Viewed from a religious perspective, conflicts are interpreted not only as ruptures in relationships among human beings, but also as ruptures in one’s vertical relationship with the divine.In the name of God, some groups commit horrible crimes, resulting in a vast humanitarian crisis, cultural and religious destruction, as well as a hatred that affects the image of religion.Casually it was mentioned that that’s exactly what we’re doing, and I didn’t protest.
It doesn’t change what happened, and it certainly doesn’t change my present.
In the preparation process for the Holy and Great Council, the First Pre-Conciliar Pan Orthodox Conference (1976) expressed its desire to collaborate in a spirit of mutual understanding with other religions in order to wipe out religious fanaticism and establish religious understanding.
This was affirmed in the Declaration of the Third Pre-Conciliar Pan-Orthodox Conference (Chambésy, 1986) on “The contribution of the local Orthodox Churches to the realization of peace, justice, freedom, fraternity and love between nations, and the removal of racial and other discriminations.” Thus, the Ecumenical Patriarchate firmly supports interreligious dialogue.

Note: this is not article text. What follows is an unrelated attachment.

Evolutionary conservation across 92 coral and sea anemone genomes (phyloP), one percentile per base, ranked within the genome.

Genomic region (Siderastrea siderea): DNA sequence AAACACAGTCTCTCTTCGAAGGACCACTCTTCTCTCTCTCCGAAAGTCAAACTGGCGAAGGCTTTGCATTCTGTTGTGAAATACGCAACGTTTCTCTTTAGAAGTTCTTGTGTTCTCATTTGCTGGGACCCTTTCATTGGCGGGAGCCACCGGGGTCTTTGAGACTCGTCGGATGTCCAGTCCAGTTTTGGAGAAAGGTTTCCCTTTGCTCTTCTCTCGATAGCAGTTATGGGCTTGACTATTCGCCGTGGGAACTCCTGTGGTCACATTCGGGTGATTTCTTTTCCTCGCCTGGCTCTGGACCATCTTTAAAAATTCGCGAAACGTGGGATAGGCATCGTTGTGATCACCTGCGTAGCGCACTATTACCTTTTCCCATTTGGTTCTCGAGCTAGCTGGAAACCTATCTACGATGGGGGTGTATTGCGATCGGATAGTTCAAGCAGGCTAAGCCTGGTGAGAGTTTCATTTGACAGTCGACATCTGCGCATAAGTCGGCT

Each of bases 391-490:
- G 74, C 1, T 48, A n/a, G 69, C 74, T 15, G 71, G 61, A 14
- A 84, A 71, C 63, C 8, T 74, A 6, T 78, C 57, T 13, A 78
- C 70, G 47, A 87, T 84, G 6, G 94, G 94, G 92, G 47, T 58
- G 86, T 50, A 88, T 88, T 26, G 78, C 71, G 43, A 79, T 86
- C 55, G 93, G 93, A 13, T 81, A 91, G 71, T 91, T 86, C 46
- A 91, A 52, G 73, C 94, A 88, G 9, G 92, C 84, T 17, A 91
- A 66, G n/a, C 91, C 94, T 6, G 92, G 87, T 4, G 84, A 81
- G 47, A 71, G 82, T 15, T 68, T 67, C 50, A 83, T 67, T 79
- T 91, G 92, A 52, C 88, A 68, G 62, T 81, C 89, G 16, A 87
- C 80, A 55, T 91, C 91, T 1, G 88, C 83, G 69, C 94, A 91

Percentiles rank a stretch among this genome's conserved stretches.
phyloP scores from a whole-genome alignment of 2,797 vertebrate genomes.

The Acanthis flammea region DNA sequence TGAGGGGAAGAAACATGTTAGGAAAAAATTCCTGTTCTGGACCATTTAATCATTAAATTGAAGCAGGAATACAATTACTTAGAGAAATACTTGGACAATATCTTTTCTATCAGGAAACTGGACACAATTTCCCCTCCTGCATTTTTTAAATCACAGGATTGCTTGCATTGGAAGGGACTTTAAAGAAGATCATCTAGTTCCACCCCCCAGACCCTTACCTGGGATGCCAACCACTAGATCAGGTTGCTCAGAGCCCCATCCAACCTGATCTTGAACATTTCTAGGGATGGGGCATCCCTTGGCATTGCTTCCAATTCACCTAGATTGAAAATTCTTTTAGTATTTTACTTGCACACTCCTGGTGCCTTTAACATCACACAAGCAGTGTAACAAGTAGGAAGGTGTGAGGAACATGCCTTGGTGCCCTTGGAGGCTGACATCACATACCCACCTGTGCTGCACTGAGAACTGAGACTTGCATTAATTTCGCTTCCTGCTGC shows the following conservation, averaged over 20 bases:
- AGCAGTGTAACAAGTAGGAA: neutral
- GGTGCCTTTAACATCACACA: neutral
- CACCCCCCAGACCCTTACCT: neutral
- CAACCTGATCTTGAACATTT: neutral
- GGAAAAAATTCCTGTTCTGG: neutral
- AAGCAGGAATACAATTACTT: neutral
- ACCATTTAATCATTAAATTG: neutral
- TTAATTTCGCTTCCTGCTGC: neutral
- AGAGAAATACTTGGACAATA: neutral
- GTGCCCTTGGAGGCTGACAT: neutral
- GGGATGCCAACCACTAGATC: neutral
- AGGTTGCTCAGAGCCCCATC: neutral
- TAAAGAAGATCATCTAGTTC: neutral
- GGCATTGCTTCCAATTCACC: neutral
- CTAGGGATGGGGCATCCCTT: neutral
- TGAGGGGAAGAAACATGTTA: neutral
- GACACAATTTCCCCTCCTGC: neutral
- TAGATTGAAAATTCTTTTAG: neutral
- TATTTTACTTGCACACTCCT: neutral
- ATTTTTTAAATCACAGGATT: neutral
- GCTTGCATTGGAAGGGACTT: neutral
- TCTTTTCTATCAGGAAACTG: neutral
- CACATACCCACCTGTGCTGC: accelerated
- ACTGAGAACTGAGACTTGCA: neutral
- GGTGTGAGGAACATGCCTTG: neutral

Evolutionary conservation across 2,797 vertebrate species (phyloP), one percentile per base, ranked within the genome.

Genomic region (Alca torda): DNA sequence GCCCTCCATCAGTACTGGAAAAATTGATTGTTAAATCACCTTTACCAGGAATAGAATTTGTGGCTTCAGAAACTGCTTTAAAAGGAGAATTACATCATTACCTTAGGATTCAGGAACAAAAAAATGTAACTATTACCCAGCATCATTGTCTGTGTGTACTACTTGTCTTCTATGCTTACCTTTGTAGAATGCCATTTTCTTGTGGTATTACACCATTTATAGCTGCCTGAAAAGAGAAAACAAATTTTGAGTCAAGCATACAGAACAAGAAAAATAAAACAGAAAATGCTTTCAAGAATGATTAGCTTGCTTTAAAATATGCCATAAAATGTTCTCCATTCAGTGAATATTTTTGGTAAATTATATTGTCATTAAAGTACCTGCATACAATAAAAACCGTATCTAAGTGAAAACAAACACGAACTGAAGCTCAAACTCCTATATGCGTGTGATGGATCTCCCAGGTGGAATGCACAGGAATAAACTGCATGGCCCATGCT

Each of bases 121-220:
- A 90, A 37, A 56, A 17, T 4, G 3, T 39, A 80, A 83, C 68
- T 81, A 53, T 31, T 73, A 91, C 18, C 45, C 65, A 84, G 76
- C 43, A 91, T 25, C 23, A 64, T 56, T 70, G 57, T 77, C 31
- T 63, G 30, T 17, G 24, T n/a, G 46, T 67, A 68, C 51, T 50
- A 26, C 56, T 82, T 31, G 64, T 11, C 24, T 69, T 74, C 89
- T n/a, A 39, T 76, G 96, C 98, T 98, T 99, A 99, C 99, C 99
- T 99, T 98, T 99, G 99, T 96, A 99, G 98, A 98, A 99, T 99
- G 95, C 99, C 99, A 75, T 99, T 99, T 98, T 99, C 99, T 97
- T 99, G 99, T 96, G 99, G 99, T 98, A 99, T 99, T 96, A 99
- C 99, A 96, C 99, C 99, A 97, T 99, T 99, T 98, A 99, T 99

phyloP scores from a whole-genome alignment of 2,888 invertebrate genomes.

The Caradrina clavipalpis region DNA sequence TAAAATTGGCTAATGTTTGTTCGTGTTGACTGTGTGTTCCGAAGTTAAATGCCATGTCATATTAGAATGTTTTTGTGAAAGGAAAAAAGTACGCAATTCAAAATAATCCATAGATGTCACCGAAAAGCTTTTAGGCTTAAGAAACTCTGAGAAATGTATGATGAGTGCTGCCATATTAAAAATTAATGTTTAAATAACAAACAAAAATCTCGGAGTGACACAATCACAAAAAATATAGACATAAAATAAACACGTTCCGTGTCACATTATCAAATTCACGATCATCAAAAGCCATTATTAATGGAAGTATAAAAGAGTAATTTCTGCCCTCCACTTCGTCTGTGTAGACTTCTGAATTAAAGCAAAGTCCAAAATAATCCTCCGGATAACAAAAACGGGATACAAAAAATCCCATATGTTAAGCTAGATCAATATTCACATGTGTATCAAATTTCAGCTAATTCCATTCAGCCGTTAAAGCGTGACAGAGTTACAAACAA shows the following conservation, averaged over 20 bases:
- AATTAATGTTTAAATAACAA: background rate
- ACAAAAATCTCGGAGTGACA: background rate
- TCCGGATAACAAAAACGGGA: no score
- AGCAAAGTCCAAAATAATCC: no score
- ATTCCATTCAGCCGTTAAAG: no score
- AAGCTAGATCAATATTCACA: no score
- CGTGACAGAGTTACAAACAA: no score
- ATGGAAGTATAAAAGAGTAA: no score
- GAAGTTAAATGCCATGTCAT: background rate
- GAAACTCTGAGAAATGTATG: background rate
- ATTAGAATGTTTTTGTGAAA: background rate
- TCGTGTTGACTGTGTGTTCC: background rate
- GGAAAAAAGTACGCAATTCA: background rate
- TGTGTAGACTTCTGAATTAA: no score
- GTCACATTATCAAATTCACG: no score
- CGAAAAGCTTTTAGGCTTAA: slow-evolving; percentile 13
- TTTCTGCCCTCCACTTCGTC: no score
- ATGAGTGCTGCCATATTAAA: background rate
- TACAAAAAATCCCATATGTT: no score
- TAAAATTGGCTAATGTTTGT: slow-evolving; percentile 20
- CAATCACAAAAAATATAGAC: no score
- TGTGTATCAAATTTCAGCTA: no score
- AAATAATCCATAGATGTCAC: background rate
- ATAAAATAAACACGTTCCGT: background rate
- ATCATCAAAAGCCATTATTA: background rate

Interreligious dialogue has the potential and power to transform our world.
We Christians advance – as a principle of our faith and a way of life – the importance of of religion and belief.The manipulation of religion in the name of terrorism is a tragic phenomenon that should be accurately labeled and studied.